Ghrelin attenuates heat-induced degenerative effects in the rat testis.
ABSTRACT This study was conducted to examine the efficacy of ghrelin in prevention of deleterious effects of heat stress in rat testicular tissue. Forty five adult male rats were scheduled for this study and were divided equally into three groups: heat-saline, heat-ghrelin and control-saline. The scrota of heated-designed rats were immersed once in water bath at 43 °C for 15 min. Immediately upon heating, 2 nmol of ghrelin were given subcutaneously to heat-ghrelin animals every other day up to day 60 and physiological saline to the other two groups using the same method. The animals were sacrificed at 10, 30 and 60 days after heat treatment and their testes were taken for later photomicrograph and immunohistochemical analysis. Testicular histopathology revealed a significant reduction in the means of seminiferous tubules and Sertoli cell nucleus diameters as well as germinal epithelium height on day 10 in both heated groups. Furthermore, other testicular components including miotic index, spermatogenesis rate, presence of spermatocytes and volume densities were dramatically decreased following heat exposure. Notably, ghrelin caused a partial recovery in all of the above-mentioned parameters and accelerated testicular regeneration process by day 30 compared to the heat-saline group (P<0.05). Because of testicular progressive recovery, these indices were similar among groups on day 60 (P>0.05). However, immunohistochemistry evaluation for in situ detection of Bcl-2 protein did not exhibit any germ cells-positive of this factor among groups at different experimental days. In conclusion, the results of the present study indicate for the first time the novel evidences of ghrelin ability in attenuation of heat-induced testicular damage and also that ghrelin therapy may be useful as a suppressor of degenerative effects following testicular hyperthermia.
- SourceAvailable from: Samet KAPAKİNKafkas Üniversitesi Veteriner Fakültesi Dergisi 01/2013; 19(2):305-310. · 0.46 Impact Factor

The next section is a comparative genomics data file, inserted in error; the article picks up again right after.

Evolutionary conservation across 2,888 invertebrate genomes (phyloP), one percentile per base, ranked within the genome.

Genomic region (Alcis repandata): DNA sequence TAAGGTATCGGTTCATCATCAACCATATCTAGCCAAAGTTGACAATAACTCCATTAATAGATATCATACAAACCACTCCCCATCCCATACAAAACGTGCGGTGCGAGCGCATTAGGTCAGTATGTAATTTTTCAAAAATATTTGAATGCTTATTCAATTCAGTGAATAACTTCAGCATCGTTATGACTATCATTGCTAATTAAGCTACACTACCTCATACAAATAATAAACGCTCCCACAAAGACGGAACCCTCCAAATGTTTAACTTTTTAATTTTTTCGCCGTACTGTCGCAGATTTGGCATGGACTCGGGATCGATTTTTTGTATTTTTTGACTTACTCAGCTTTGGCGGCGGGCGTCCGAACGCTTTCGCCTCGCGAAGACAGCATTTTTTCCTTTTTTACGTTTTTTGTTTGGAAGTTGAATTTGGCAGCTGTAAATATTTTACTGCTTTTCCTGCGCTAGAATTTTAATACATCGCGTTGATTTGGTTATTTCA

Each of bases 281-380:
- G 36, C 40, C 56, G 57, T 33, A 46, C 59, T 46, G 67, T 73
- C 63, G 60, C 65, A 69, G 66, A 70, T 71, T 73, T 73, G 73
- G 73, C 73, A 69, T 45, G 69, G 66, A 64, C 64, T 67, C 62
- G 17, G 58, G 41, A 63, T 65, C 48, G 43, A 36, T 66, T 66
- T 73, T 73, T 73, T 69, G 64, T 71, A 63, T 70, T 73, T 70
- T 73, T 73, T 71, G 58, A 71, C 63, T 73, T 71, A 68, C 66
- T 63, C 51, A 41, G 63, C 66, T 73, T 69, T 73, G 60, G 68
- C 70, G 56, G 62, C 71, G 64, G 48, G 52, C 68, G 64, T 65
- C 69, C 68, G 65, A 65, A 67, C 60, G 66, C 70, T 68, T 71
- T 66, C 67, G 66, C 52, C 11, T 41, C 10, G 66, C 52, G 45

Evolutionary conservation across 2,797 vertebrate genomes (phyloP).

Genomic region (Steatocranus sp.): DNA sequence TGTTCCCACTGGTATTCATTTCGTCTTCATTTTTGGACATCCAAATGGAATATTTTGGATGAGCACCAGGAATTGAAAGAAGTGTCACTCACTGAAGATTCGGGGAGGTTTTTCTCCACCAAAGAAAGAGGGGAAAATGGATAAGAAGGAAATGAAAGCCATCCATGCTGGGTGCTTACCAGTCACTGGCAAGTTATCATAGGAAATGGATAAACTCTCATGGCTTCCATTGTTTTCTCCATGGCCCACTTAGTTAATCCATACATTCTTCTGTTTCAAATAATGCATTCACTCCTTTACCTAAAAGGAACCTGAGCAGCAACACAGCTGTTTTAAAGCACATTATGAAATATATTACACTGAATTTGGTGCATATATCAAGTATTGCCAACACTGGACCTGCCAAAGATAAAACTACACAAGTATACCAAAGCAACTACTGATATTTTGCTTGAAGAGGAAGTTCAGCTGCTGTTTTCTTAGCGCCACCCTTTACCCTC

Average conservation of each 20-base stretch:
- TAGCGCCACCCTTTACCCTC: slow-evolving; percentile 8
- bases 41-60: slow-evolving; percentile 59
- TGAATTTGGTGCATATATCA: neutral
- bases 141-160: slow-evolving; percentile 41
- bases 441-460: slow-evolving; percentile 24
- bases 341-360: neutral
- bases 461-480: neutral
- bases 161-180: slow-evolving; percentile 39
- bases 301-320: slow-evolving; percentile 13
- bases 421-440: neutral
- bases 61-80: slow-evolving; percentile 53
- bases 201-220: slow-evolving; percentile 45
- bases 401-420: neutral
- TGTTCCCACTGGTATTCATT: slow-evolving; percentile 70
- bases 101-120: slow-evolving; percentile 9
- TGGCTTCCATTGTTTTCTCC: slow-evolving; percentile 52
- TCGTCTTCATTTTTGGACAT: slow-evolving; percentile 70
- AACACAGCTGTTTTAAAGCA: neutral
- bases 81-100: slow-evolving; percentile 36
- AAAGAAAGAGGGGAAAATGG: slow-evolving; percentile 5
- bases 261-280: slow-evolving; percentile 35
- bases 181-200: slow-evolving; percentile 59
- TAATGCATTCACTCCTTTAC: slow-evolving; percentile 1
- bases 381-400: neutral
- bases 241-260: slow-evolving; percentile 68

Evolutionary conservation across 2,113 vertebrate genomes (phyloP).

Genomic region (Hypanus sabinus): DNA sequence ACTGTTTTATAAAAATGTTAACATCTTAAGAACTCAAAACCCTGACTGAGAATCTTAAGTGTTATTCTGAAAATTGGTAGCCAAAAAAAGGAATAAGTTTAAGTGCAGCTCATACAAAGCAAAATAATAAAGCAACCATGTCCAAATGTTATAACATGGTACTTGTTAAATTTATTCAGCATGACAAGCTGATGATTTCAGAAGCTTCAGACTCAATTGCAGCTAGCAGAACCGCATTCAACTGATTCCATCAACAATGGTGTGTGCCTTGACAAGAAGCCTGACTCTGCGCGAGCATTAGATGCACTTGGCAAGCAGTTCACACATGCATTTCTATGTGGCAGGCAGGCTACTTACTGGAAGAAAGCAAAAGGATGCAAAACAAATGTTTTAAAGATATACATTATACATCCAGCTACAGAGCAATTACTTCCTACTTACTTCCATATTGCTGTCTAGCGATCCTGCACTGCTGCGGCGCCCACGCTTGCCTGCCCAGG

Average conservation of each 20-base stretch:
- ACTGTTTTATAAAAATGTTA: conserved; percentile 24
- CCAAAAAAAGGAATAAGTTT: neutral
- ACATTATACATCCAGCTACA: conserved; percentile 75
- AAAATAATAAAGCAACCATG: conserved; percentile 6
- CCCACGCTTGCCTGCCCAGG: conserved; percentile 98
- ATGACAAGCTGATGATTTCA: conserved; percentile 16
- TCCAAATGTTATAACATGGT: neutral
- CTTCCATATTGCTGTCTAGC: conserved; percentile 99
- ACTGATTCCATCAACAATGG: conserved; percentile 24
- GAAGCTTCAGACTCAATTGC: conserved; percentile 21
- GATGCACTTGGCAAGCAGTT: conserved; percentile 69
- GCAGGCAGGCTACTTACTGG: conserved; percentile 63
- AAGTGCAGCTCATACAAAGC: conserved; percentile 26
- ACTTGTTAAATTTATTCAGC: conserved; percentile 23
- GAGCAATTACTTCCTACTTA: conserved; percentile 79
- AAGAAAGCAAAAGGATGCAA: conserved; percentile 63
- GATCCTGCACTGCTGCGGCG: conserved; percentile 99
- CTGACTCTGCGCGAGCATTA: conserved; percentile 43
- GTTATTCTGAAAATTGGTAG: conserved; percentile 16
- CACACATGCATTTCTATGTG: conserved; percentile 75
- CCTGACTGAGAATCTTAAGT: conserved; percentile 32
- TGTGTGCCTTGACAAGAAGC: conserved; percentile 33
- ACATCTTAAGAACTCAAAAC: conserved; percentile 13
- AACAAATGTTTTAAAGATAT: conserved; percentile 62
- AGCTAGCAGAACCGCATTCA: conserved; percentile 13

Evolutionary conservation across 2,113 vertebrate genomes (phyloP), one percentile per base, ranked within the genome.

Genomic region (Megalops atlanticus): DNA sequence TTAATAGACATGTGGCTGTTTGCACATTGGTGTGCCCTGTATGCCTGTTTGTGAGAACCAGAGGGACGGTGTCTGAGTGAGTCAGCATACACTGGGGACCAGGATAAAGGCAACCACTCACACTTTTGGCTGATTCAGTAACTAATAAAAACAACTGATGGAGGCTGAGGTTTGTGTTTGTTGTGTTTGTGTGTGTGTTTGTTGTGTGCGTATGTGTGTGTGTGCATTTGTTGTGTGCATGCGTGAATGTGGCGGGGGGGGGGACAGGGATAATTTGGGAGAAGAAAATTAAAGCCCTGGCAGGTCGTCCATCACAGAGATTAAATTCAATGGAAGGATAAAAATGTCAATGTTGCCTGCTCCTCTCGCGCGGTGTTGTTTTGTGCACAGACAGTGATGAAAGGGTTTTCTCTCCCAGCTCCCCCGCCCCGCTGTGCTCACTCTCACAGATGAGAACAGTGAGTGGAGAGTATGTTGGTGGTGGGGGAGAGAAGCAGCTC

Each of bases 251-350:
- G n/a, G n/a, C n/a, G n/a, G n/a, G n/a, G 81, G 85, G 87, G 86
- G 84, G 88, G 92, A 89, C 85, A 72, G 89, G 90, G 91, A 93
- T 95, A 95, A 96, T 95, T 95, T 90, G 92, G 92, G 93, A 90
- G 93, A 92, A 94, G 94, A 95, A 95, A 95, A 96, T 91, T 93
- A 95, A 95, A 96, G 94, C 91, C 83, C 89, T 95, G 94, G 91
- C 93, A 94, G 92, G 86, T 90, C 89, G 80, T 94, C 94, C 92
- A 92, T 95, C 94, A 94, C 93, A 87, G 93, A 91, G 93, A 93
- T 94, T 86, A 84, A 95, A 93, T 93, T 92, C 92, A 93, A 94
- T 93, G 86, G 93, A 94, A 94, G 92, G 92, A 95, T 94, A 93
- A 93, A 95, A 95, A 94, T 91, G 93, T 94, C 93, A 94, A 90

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ABSTRACT: The aim of the present study was to evaluate the antioxidant effects of betaine against oxidative stress and pathological changes mediated by cadmium in the testes of rats. The adult male Wistar rats were allocated into three experimental groups as follows: the cadmium group received cadmium chloride at the dosage of 2 mg/kg intraperitoneally thereafter, the rats treated by physiological saline for 10 consecutive days. The betaine plus cadmium group received betaine at the dosage of 1.5 % w/w of the total diet orally for 10 consecutive days and cadmium chloride injected at the 2nd day of the betaine treatment. The control rats were injected physiological saline. Both testes of rats were removed for antioxidant assay and pathological changes evaluation on days 5 and 10 after cadmium toxicity. TBARS concentration (as a lipid peroxidation marker) was significantly higher in the cadmium group by day 10 compared to control and betaine plus cadmium groups, and it was significantly higher in cadmium group by day 5 in comparison with the controls. Catalase (CAT) and glutathione peroxidase activities decreased significantly by day 10 in cadmium group when compared to the controls. In contrast, CAT and superoxide dismutase activities increased significantly by day 10 in betaine plus cadmium group when compared to the cadmium group. In addition, the antioxidant effects of betaine could prevent testicular pathological changes in betaine plus cadmium group. The present data allow us to exploit the advantages of this nutrient agent in future studies.International Journal of Peptide Research and Therapeutics 12/2013; · 1.28 Impact Factor
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ABSTRACT: ABSTRACT Background: An adverse effect of oxymetholone (OXM), an anabolic-androgenic steroid used as energetic medicine, is reproductive toxicity. Royal jelly (RJ) is an efficient antioxidant that has been used to treat reproductive problems. In this study, we investigated the effects of RJ on OXM-induced oxidative injuries in mouse testes. Methods: Male mice were divided into four groups. Two groups of mice were administered OXM (5 mg/kg/day, p.o.) for 28 days. One of these groups received RJ (100 mg/kg/day, p.o.) concurrently. A vehicle-treated control group and a RJ control group were also included. Results: The OXM-treated group showed a significant decrease in the serum testosterone concentration and spermatogenic activities, along with many histological alterations. OXM treatment also caused a significant decrease in catalase activity with an increase in lipid peroxidation in the mouse testes. The above-noted parameters were restored to near normal levels by RJ co-administration. Conclusion: The results demonstrate that RJ protects against OXM-induced reproductive toxicities. Keywords: Mouse, Oxymetholone, Royal Jelly, Testis.Iranian Journal of Toxicology. 06/2014; 8(25):1073-1080.